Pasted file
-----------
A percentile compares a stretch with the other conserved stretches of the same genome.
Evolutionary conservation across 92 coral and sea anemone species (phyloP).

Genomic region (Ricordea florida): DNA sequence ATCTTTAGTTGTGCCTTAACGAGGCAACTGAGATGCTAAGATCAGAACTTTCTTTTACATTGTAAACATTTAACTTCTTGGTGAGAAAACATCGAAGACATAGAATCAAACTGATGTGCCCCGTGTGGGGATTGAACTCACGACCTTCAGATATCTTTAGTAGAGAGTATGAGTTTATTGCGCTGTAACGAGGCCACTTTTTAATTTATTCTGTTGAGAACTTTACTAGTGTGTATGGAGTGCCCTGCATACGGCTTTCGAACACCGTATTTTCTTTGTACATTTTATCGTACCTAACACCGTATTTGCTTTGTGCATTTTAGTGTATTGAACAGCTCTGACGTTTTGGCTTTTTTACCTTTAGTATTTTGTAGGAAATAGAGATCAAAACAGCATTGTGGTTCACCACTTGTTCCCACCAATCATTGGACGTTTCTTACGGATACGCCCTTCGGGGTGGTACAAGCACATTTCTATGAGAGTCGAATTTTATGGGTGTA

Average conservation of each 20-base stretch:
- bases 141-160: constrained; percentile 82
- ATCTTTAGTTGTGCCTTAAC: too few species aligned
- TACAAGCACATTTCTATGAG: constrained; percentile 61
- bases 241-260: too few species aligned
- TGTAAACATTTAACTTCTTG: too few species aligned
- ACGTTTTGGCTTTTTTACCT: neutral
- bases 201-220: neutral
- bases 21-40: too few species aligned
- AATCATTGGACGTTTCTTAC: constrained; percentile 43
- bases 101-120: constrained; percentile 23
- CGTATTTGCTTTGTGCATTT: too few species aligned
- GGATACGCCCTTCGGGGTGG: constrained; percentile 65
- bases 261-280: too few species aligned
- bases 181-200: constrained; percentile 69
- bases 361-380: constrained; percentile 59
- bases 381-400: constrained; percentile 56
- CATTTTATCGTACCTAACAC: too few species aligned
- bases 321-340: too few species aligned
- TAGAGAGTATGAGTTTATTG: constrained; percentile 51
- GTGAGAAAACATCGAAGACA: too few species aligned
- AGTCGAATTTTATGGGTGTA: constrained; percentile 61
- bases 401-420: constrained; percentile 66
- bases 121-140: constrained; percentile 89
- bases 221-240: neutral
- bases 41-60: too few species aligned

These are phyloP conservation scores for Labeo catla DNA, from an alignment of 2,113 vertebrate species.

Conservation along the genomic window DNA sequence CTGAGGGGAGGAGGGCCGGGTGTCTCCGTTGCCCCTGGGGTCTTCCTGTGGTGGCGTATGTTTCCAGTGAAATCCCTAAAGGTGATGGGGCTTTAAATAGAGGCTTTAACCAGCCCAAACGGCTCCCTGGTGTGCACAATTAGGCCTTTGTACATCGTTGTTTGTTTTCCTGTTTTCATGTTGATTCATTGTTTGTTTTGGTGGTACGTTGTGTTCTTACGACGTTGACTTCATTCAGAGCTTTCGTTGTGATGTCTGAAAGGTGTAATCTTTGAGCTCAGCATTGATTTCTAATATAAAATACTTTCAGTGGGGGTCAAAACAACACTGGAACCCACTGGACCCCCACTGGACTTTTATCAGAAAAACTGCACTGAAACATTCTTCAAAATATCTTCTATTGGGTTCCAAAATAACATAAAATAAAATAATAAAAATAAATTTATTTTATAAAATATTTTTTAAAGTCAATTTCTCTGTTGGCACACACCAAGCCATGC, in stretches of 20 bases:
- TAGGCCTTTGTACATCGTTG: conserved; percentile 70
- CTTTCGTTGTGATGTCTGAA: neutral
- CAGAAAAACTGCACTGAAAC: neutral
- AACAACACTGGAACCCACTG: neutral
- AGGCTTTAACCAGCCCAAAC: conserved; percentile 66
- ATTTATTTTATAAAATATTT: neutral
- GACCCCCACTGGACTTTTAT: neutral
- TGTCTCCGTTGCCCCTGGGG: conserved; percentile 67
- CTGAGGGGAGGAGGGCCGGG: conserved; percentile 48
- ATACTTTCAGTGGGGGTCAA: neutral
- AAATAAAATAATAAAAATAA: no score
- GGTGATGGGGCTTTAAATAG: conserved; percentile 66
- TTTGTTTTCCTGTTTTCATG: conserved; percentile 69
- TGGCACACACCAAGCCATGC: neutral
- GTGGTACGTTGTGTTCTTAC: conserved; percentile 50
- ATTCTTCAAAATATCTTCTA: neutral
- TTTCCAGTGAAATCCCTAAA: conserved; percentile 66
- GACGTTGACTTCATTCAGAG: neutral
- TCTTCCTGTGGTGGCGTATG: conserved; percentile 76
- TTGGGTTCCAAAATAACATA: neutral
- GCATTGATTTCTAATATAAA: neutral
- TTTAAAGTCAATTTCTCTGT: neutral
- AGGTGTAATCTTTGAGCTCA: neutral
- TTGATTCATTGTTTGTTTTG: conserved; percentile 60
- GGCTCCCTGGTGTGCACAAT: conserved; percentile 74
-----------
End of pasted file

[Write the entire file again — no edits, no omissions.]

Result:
A percentile compares a stretch with the other conserved stretches of the same genome.
Evolutionary conservation across 92 coral and sea anemone species (phyloP).

Genomic region (Ricordea florida): DNA sequence ATCTTTAGTTGTGCCTTAACGAGGCAACTGAGATGCTAAGATCAGAACTTTCTTTTACATTGTAAACATTTAACTTCTTGGTGAGAAAACATCGAAGACATAGAATCAAACTGATGTGCCCCGTGTGGGGATTGAACTCACGACCTTCAGATATCTTTAGTAGAGAGTATGAGTTTATTGCGCTGTAACGAGGCCACTTTTTAATTTATTCTGTTGAGAACTTTACTAGTGTGTATGGAGTGCCCTGCATACGGCTTTCGAACACCGTATTTTCTTTGTACATTTTATCGTACCTAACACCGTATTTGCTTTGTGCATTTTAGTGTATTGAACAGCTCTGACGTTTTGGCTTTTTTACCTTTAGTATTTTGTAGGAAATAGAGATCAAAACAGCATTGTGGTTCACCACTTGTTCCCACCAATCATTGGACGTTTCTTACGGATACGCCCTTCGGGGTGGTACAAGCACATTTCTATGAGAGTCGAATTTTATGGGTGTA

Average conservation of each 20-base stretch:
- bases 141-160: constrained; percentile 82
- ATCTTTAGTTGTGCCTTAAC: too few species aligned
- TACAAGCACATTTCTATGAG: constrained; percentile 61
- bases 241-260: too few species aligned
- TGTAAACATTTAACTTCTTG: too few species aligned
- ACGTTTTGGCTTTTTTACCT: neutral
- bases 201-220: neutral
- bases 21-40: too few species aligned
- AATCATTGGACGTTTCTTAC: constrained; percentile 43
- bases 101-120: constrained; percentile 23
- CGTATTTGCTTTGTGCATTT: too few species aligned
- GGATACGCCCTTCGGGGTGG: constrained; percentile 65
- bases 261-280: too few species aligned
- bases 181-200: constrained; percentile 69
- bases 361-380: constrained; percentile 59
- bases 381-400: constrained; percentile 56
- CATTTTATCGTACCTAACAC: too few species aligned
- bases 321-340: too few species aligned
- TAGAGAGTATGAGTTTATTG: constrained; percentile 51
- GTGAGAAAACATCGAAGACA: too few species aligned
- AGTCGAATTTTATGGGTGTA: constrained; percentile 61
- bases 401-420: constrained; percentile 66
- bases 121-140: constrained; percentile 89
- bases 221-240: neutral
- bases 41-60: too few species aligned

These are phyloP conservation scores for Labeo catla DNA, from an alignment of 2,113 vertebrate species.

Conservation along the genomic window DNA sequence CTGAGGGGAGGAGGGCCGGGTGTCTCCGTTGCCCCTGGGGTCTTCCTGTGGTGGCGTATGTTTCCAGTGAAATCCCTAAAGGTGATGGGGCTTTAAATAGAGGCTTTAACCAGCCCAAACGGCTCCCTGGTGTGCACAATTAGGCCTTTGTACATCGTTGTTTGTTTTCCTGTTTTCATGTTGATTCATTGTTTGTTTTGGTGGTACGTTGTGTTCTTACGACGTTGACTTCATTCAGAGCTTTCGTTGTGATGTCTGAAAGGTGTAATCTTTGAGCTCAGCATTGATTTCTAATATAAAATACTTTCAGTGGGGGTCAAAACAACACTGGAACCCACTGGACCCCCACTGGACTTTTATCAGAAAAACTGCACTGAAACATTCTTCAAAATATCTTCTATTGGGTTCCAAAATAACATAAAATAAAATAATAAAAATAAATTTATTTTATAAAATATTTTTTAAAGTCAATTTCTCTGTTGGCACACACCAAGCCATGC, in stretches of 20 bases:
- TAGGCCTTTGTACATCGTTG: conserved; percentile 70
- CTTTCGTTGTGATGTCTGAA: neutral
- CAGAAAAACTGCACTGAAAC: neutral
- AACAACACTGGAACCCACTG: neutral
- AGGCTTTAACCAGCCCAAAC: conserved; percentile 66
- ATTTATTTTATAAAATATTT: neutral
- GACCCCCACTGGACTTTTAT: neutral
- TGTCTCCGTTGCCCCTGGGG: conserved; percentile 67
- CTGAGGGGAGGAGGGCCGGG: conserved; percentile 48
- ATACTTTCAGTGGGGGTCAA: neutral
- AAATAAAATAATAAAAATAA: no score
- GGTGATGGGGCTTTAAATAG: conserved; percentile 66
- TTTGTTTTCCTGTTTTCATG: conserved; percentile 69
- TGGCACACACCAAGCCATGC: neutral
- GTGGTACGTTGTGTTCTTAC: conserved; percentile 50
- ATTCTTCAAAATATCTTCTA: neutral
- TTTCCAGTGAAATCCCTAAA: conserved; percentile 66
- GACGTTGACTTCATTCAGAG: neutral
- TCTTCCTGTGGTGGCGTATG: conserved; percentile 76
- TTGGGTTCCAAAATAACATA: neutral
- GCATTGATTTCTAATATAAA: neutral
- TTTAAAGTCAATTTCTCTGT: neutral
- AGGTGTAATCTTTGAGCTCA: neutral
- TTGATTCATTGTTTGTTTTG: conserved; percentile 60
- GGCTCCCTGGTGTGCACAAT: conserved; percentile 74